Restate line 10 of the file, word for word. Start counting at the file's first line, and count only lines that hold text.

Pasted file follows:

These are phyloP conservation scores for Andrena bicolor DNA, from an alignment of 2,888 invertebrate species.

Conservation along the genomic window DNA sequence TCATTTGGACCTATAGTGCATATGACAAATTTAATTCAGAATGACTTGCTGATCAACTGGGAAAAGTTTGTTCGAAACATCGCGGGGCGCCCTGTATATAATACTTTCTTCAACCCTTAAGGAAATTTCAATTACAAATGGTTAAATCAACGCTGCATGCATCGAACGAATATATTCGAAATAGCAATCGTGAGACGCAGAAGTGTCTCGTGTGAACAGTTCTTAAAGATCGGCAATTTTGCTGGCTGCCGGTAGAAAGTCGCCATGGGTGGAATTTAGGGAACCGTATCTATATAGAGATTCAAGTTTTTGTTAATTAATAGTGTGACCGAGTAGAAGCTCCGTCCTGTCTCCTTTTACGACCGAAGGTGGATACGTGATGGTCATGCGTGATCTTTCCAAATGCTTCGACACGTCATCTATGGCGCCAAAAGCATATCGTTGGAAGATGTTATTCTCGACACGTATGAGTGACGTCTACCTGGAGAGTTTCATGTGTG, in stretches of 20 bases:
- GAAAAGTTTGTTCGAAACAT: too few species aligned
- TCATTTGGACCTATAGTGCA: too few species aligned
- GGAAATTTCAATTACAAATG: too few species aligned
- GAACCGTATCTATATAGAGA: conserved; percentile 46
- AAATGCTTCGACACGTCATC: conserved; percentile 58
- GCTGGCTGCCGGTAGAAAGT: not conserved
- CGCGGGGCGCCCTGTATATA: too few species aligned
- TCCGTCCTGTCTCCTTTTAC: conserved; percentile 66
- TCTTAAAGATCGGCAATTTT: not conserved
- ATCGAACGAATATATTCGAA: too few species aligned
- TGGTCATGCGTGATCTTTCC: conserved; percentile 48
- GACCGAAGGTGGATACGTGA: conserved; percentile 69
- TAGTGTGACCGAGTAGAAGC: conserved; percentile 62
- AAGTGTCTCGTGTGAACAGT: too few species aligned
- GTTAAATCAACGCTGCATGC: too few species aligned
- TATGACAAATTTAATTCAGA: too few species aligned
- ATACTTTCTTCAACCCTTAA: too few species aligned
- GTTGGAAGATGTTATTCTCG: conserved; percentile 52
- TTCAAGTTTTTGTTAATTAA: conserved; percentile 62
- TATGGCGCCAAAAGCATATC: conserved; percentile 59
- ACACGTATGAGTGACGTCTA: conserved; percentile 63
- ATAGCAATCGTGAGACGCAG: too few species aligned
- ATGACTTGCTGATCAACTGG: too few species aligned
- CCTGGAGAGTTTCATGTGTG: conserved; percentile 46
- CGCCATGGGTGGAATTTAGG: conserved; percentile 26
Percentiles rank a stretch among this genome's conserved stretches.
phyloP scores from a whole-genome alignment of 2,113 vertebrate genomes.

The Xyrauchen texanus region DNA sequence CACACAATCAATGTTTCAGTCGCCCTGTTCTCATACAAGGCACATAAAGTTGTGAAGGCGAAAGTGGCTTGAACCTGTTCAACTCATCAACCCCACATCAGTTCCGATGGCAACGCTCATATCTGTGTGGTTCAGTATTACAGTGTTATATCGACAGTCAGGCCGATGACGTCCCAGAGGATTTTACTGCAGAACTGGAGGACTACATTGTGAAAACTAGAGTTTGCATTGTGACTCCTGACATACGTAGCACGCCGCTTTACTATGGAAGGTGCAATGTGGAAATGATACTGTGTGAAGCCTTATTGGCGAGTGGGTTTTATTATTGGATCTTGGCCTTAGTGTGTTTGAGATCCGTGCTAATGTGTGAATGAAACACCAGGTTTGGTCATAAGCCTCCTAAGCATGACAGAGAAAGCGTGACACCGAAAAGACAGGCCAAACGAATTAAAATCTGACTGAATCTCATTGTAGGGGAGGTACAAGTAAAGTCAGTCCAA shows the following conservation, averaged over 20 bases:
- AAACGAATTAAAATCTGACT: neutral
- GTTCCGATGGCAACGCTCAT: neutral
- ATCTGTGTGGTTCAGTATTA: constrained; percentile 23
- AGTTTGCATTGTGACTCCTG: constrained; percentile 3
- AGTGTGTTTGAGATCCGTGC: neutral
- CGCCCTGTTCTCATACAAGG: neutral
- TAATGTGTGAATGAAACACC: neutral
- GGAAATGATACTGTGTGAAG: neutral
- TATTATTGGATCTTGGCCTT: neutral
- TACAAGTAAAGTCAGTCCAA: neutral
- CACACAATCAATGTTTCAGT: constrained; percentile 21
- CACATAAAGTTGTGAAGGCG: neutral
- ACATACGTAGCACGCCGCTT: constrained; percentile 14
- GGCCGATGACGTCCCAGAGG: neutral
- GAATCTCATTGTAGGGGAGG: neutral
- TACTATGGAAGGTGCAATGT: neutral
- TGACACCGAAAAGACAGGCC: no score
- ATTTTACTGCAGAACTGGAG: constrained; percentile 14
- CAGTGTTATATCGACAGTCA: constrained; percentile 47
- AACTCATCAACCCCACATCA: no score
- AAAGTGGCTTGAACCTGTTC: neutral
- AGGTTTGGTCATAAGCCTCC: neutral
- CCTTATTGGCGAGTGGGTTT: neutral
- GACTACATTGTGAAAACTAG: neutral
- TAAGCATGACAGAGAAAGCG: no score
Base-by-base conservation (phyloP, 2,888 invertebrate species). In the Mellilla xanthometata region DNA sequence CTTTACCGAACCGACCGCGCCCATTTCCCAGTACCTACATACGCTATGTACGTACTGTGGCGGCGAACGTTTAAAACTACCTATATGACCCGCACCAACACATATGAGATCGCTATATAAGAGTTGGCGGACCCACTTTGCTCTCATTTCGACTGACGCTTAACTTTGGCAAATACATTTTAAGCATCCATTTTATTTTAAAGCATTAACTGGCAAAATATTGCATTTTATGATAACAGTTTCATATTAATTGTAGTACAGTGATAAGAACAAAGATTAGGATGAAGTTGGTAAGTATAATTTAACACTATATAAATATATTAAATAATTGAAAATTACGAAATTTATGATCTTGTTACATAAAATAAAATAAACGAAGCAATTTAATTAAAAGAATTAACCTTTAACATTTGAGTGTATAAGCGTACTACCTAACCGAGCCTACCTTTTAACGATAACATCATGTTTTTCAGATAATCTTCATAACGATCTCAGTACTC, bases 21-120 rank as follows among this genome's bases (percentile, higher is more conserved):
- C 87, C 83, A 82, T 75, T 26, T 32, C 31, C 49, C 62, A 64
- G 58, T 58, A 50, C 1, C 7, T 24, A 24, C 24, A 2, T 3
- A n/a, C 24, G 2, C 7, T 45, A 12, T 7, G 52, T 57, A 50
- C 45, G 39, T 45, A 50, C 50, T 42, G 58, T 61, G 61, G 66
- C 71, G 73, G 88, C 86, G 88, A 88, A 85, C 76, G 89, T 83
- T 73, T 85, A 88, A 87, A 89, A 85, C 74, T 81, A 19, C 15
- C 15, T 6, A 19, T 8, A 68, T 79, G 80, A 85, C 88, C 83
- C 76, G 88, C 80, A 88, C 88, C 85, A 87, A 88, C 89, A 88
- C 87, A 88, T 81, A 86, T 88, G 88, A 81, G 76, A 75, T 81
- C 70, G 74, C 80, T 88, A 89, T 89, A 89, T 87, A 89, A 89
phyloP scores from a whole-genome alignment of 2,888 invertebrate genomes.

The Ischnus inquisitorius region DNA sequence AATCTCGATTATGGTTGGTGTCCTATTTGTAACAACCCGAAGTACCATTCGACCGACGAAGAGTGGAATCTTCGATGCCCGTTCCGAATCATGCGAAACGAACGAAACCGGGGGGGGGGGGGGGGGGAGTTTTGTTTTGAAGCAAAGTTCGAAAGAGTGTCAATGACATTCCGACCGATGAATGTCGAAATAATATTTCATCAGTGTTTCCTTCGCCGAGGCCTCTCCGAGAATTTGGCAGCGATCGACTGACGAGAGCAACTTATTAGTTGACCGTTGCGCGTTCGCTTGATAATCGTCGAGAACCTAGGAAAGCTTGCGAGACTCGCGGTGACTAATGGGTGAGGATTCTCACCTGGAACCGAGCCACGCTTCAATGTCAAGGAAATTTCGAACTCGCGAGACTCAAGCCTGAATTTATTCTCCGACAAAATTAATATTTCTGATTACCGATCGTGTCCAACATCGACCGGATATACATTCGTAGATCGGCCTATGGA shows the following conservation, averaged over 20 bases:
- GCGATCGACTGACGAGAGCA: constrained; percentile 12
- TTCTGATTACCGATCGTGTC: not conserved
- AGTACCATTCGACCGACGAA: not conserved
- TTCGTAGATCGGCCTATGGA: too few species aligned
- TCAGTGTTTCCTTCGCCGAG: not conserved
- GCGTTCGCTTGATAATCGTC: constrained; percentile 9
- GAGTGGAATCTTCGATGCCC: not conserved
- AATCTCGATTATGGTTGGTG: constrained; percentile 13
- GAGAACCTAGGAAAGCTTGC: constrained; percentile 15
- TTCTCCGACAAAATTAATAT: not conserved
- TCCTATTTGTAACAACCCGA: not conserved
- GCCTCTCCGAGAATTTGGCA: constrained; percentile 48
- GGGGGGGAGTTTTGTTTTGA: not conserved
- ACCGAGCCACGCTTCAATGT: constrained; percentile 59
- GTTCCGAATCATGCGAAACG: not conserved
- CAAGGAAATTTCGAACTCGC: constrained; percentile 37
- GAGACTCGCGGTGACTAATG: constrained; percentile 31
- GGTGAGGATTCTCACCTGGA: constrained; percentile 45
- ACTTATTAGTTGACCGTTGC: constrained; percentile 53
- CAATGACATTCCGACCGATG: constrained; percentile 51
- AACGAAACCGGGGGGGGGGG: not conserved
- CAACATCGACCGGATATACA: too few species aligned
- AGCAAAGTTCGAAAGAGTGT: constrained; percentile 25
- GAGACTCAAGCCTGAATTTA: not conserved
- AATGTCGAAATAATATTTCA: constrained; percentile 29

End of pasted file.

- TCCGTCCTGTCTCCTTTTAC: conserved; percentile 66